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Are public service broadcasters failing to represent society?

17 May 2019

The Communications Committee continues taking evidence for its inquiry into public service broadcasting in the age of video on demand.


Tuesday 21 May, Committee Room 2, Palace of Westminster

At 3.30pm

  • Jasmine Dotiwala, Head of Youth Engagement and Media, Media Trust
  • Jonathan Kaye, independent disability access and inclusion consultant.
  • Deborah Williams, Chief Executive Officer, Creative Diversity Network

The Committee considers how well public service broadcasters incorporate diversity into their programming so that a wide variety of UK audiences feel represented.

At 4:30pm

  • Dan Cheesbrough, Commercial Director, Hartswood Films
  • Andy Harries, Chief Executive Officer, Left Bank Pictures

The Committee meets representatives of production companies which made The Crown for Netflix and Sherlock for the BBC to discuss changes in the production sector, such as increased production costs.

Possible lines of questioning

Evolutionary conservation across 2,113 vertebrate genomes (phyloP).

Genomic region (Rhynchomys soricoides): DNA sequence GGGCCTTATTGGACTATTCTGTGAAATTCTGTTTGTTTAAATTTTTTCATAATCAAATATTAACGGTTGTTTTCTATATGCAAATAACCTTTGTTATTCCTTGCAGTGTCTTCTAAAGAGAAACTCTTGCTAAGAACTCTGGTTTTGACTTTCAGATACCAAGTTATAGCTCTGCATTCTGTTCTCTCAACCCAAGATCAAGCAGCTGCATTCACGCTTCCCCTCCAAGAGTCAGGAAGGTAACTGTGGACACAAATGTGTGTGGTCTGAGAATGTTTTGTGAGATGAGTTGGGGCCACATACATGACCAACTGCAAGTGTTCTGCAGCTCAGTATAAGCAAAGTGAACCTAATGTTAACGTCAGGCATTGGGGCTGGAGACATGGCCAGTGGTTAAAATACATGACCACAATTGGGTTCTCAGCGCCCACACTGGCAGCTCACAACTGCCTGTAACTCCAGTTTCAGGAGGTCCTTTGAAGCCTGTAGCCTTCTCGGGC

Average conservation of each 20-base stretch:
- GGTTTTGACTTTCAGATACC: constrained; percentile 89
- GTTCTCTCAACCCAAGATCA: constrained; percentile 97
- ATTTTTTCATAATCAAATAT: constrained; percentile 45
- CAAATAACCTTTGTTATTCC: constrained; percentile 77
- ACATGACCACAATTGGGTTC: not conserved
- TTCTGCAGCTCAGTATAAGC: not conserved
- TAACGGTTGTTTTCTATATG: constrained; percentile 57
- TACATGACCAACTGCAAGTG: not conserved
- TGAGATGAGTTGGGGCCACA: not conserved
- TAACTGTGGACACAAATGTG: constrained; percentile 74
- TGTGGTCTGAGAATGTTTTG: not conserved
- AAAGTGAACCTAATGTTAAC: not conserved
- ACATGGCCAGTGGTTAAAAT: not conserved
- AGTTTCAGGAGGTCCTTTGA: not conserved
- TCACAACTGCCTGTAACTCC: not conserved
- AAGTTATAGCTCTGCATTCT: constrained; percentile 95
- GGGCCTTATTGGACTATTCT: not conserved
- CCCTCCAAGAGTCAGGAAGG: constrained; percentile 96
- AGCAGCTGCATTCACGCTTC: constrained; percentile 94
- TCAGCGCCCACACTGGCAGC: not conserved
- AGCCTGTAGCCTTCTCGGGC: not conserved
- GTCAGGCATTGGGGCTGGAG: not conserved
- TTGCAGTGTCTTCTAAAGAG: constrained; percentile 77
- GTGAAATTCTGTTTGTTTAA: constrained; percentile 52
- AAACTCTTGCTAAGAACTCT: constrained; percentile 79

Topics likely to be covered in the first evidence session include:

  • How public service broadcasters appeal to all people in the UK, including people with disabilities, people from different socio-economic groups and LGBT and BAME people;
  • Whether public service broadcasters do enough to appeal to and represent the regions and nations of the UK;
  • How public service broadcasters and policymakers could better support local production;
  • How public policy could better support the development of skills in the production sector, particularly for under-represented groups.

Topics likely to be covered in the second evidence session include:

  • Alleged inflation in production costs;
  • Co-productions between PSBs and streaming services;
  • The distinctive value of public service broadcasting;
  • The differences between producing content for public service broadcasters and producing content for subscription video on demand services.

Further information